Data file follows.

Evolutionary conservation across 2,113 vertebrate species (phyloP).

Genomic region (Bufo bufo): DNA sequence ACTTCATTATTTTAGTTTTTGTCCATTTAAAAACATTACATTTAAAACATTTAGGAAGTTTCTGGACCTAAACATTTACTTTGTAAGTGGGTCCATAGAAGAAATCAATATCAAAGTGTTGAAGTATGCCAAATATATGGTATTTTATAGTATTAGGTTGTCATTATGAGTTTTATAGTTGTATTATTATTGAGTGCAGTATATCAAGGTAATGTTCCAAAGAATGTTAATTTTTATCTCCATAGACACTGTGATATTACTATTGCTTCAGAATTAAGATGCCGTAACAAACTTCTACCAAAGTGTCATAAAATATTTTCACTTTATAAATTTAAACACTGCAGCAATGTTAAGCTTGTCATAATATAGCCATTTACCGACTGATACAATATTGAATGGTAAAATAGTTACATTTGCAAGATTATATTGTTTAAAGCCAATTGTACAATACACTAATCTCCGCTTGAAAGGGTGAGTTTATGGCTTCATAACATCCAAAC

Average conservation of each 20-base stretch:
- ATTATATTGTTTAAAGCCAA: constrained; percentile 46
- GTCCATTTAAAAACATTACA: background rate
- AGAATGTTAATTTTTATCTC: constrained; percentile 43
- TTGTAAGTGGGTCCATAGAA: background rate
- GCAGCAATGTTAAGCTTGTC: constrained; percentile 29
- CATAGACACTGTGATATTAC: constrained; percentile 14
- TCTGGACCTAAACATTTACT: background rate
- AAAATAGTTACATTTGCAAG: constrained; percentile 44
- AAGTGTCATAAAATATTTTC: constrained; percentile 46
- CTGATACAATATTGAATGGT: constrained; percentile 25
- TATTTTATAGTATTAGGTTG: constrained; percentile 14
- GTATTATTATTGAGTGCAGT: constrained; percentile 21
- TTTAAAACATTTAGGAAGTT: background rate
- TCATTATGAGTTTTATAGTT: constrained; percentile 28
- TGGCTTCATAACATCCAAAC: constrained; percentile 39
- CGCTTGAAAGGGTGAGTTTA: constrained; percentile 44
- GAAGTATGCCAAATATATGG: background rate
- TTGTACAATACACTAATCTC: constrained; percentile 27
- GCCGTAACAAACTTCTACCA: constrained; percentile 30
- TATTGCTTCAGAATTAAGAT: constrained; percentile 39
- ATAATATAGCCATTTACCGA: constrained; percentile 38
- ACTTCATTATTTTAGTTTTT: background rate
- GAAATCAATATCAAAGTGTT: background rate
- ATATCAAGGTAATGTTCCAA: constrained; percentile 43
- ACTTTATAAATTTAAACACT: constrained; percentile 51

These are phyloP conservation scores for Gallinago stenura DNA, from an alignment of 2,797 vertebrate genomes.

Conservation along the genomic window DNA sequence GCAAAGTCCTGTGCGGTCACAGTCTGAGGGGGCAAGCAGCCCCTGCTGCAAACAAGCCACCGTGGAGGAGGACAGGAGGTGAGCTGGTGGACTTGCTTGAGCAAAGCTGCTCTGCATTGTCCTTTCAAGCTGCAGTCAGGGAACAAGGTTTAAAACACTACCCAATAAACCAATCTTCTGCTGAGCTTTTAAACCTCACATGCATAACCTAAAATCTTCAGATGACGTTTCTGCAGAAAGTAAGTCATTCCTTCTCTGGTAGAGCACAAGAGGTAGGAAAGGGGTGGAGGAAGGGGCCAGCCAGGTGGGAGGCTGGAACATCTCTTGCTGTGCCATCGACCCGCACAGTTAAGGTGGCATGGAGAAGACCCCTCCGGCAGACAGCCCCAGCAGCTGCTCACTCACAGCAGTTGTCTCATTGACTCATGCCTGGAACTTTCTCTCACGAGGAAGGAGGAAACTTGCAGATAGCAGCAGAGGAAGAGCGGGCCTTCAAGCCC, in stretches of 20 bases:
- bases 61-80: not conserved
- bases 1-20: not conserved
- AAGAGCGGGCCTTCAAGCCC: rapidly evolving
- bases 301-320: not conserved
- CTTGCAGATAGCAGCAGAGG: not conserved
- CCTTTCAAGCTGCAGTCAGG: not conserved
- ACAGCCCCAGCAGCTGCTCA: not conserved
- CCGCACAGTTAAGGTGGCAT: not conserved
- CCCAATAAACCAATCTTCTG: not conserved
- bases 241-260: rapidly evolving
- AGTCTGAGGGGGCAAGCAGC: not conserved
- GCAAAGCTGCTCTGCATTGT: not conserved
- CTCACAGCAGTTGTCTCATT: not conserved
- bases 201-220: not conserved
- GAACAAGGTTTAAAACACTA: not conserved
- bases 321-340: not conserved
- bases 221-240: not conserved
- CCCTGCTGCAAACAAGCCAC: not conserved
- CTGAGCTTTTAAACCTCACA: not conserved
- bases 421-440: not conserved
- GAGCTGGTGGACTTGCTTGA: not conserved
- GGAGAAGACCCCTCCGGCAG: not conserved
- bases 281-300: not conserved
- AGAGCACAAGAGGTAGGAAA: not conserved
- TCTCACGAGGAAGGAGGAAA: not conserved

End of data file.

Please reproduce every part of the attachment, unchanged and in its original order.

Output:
Evolutionary conservation across 2,113 vertebrate species (phyloP).

Genomic region (Bufo bufo): DNA sequence ACTTCATTATTTTAGTTTTTGTCCATTTAAAAACATTACATTTAAAACATTTAGGAAGTTTCTGGACCTAAACATTTACTTTGTAAGTGGGTCCATAGAAGAAATCAATATCAAAGTGTTGAAGTATGCCAAATATATGGTATTTTATAGTATTAGGTTGTCATTATGAGTTTTATAGTTGTATTATTATTGAGTGCAGTATATCAAGGTAATGTTCCAAAGAATGTTAATTTTTATCTCCATAGACACTGTGATATTACTATTGCTTCAGAATTAAGATGCCGTAACAAACTTCTACCAAAGTGTCATAAAATATTTTCACTTTATAAATTTAAACACTGCAGCAATGTTAAGCTTGTCATAATATAGCCATTTACCGACTGATACAATATTGAATGGTAAAATAGTTACATTTGCAAGATTATATTGTTTAAAGCCAATTGTACAATACACTAATCTCCGCTTGAAAGGGTGAGTTTATGGCTTCATAACATCCAAAC

Average conservation of each 20-base stretch:
- ATTATATTGTTTAAAGCCAA: constrained; percentile 46
- GTCCATTTAAAAACATTACA: background rate
- AGAATGTTAATTTTTATCTC: constrained; percentile 43
- TTGTAAGTGGGTCCATAGAA: background rate
- GCAGCAATGTTAAGCTTGTC: constrained; percentile 29
- CATAGACACTGTGATATTAC: constrained; percentile 14
- TCTGGACCTAAACATTTACT: background rate
- AAAATAGTTACATTTGCAAG: constrained; percentile 44
- AAGTGTCATAAAATATTTTC: constrained; percentile 46
- CTGATACAATATTGAATGGT: constrained; percentile 25
- TATTTTATAGTATTAGGTTG: constrained; percentile 14
- GTATTATTATTGAGTGCAGT: constrained; percentile 21
- TTTAAAACATTTAGGAAGTT: background rate
- TCATTATGAGTTTTATAGTT: constrained; percentile 28
- TGGCTTCATAACATCCAAAC: constrained; percentile 39
- CGCTTGAAAGGGTGAGTTTA: constrained; percentile 44
- GAAGTATGCCAAATATATGG: background rate
- TTGTACAATACACTAATCTC: constrained; percentile 27
- GCCGTAACAAACTTCTACCA: constrained; percentile 30
- TATTGCTTCAGAATTAAGAT: constrained; percentile 39
- ATAATATAGCCATTTACCGA: constrained; percentile 38
- ACTTCATTATTTTAGTTTTT: background rate
- GAAATCAATATCAAAGTGTT: background rate
- ATATCAAGGTAATGTTCCAA: constrained; percentile 43
- ACTTTATAAATTTAAACACT: constrained; percentile 51

These are phyloP conservation scores for Gallinago stenura DNA, from an alignment of 2,797 vertebrate genomes.

Conservation along the genomic window DNA sequence GCAAAGTCCTGTGCGGTCACAGTCTGAGGGGGCAAGCAGCCCCTGCTGCAAACAAGCCACCGTGGAGGAGGACAGGAGGTGAGCTGGTGGACTTGCTTGAGCAAAGCTGCTCTGCATTGTCCTTTCAAGCTGCAGTCAGGGAACAAGGTTTAAAACACTACCCAATAAACCAATCTTCTGCTGAGCTTTTAAACCTCACATGCATAACCTAAAATCTTCAGATGACGTTTCTGCAGAAAGTAAGTCATTCCTTCTCTGGTAGAGCACAAGAGGTAGGAAAGGGGTGGAGGAAGGGGCCAGCCAGGTGGGAGGCTGGAACATCTCTTGCTGTGCCATCGACCCGCACAGTTAAGGTGGCATGGAGAAGACCCCTCCGGCAGACAGCCCCAGCAGCTGCTCACTCACAGCAGTTGTCTCATTGACTCATGCCTGGAACTTTCTCTCACGAGGAAGGAGGAAACTTGCAGATAGCAGCAGAGGAAGAGCGGGCCTTCAAGCCC, in stretches of 20 bases:
- bases 61-80: not conserved
- bases 1-20: not conserved
- AAGAGCGGGCCTTCAAGCCC: rapidly evolving
- bases 301-320: not conserved
- CTTGCAGATAGCAGCAGAGG: not conserved
- CCTTTCAAGCTGCAGTCAGG: not conserved
- ACAGCCCCAGCAGCTGCTCA: not conserved
- CCGCACAGTTAAGGTGGCAT: not conserved
- CCCAATAAACCAATCTTCTG: not conserved
- bases 241-260: rapidly evolving
- AGTCTGAGGGGGCAAGCAGC: not conserved
- GCAAAGCTGCTCTGCATTGT: not conserved
- CTCACAGCAGTTGTCTCATT: not conserved
- bases 201-220: not conserved
- GAACAAGGTTTAAAACACTA: not conserved
- bases 321-340: not conserved
- bases 221-240: not conserved
- CCCTGCTGCAAACAAGCCAC: not conserved
- CTGAGCTTTTAAACCTCACA: not conserved
- bases 421-440: not conserved
- GAGCTGGTGGACTTGCTTGA: not conserved
- GGAGAAGACCCCTCCGGCAG: not conserved
- bases 281-300: not conserved
- AGAGCACAAGAGGTAGGAAA: not conserved
- TCTCACGAGGAAGGAGGAAA: not conserved